Blockly with Neil Fraser

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In this episode I am talking to Neil Fraser, the inventor of Blockly. Blockly is a  JavaScript library for building visual programming editors.

Neil works as a software engineer at Google in Mountain View, California, USA – for more than a decade. In his spare time he’s an active maker and tinkerer and also created a variety of open source software. 

Image: (c) Neil Fraser, used with permission

Neil is also the initial creator of Blockly – a JavaScript library for building visual programming editors. We’ve covered block-based, visual programming in quite a few episodes now, but one can really say that Blockly has had a huge impact on the edtech world, if not even THE biggest impact. 

Block-based programming uses interlocking blocks to create code, that means there is no syntax to get wrong such as in text-based coding. Block-based coding is a great way for kids – but also their parents and teachers – to learn about computer programming. The colorful blocks and the built-in validation mechanisms make it easy to create functional programs while reducing the issues that beginners often have.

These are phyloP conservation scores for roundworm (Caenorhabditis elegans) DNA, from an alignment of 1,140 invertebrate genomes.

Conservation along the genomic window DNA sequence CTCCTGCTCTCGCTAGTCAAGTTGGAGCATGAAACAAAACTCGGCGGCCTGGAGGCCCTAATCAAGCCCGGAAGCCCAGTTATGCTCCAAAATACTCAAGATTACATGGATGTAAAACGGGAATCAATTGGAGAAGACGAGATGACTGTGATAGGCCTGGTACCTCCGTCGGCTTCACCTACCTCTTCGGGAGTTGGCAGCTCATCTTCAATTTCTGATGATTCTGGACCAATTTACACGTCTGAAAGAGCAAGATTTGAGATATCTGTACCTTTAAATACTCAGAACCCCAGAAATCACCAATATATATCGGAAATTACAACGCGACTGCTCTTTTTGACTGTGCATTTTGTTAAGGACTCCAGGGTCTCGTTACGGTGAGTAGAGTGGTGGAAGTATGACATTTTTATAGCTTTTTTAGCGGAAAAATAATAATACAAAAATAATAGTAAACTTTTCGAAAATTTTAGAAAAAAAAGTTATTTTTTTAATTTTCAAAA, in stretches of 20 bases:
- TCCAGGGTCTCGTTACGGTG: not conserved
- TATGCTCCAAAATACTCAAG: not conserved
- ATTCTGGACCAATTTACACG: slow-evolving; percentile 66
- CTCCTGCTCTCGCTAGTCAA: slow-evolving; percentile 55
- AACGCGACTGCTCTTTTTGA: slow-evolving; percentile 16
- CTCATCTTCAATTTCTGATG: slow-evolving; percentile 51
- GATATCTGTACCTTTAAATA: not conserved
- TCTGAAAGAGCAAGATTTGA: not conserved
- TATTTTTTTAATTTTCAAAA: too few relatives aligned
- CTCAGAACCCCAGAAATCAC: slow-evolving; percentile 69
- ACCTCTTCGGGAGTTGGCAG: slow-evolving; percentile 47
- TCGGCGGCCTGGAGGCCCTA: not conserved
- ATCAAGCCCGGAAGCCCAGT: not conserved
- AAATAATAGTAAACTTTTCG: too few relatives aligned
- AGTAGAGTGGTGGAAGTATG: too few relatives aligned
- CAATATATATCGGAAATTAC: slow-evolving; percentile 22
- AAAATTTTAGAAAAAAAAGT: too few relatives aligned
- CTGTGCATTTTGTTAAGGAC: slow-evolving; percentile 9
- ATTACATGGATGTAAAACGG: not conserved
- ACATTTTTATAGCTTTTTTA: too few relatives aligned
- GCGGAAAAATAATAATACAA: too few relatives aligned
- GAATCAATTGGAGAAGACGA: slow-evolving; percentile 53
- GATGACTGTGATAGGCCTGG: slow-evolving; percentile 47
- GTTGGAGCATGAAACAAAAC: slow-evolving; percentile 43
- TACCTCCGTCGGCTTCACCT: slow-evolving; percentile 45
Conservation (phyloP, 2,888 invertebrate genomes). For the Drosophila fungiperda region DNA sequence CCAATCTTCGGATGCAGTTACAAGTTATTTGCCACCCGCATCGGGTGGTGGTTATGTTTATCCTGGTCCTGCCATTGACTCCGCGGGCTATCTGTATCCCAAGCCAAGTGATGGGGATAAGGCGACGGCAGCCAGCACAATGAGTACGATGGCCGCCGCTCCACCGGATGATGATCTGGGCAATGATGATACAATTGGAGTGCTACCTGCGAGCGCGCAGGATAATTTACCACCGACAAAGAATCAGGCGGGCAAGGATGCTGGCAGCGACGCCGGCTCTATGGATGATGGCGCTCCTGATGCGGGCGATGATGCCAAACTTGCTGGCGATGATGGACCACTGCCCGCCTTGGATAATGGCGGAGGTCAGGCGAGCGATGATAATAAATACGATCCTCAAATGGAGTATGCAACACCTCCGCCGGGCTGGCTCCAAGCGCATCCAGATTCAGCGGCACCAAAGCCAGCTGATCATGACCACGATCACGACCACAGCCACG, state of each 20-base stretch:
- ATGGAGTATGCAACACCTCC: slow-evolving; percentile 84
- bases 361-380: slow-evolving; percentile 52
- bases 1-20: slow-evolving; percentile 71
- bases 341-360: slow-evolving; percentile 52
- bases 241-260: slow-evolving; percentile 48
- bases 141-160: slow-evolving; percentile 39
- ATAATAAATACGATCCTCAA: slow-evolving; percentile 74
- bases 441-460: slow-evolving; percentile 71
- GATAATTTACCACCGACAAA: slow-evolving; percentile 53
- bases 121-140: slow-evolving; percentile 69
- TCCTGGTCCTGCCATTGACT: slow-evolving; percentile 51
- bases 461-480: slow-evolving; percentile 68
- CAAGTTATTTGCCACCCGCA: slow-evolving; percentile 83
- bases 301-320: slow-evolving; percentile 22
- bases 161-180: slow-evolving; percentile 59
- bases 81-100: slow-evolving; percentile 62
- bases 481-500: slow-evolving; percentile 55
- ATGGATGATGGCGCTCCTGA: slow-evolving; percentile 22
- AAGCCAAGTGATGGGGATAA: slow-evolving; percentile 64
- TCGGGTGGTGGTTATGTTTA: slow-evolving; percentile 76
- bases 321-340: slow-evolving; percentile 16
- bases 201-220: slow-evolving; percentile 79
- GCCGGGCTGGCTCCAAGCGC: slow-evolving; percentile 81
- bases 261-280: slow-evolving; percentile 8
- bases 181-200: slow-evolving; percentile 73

Images: (c) Neil Fraser, used with permission

While block-based programming has its roots in the educational market and very often teachers are trying to switch their students to text-based coding at some point in time, block-based programming is gaining importance when it comes to other non-educational applications and some also question the real need to switch to text-based programming. I am already excited to hear Neil’s perspective on this!

It’s absolutely amazing to see what can be programmed via block-based programming today: from creating 3d models via BlocksCAD to creating missions for drones via Droneblocks – and that’s just the educational sector. 


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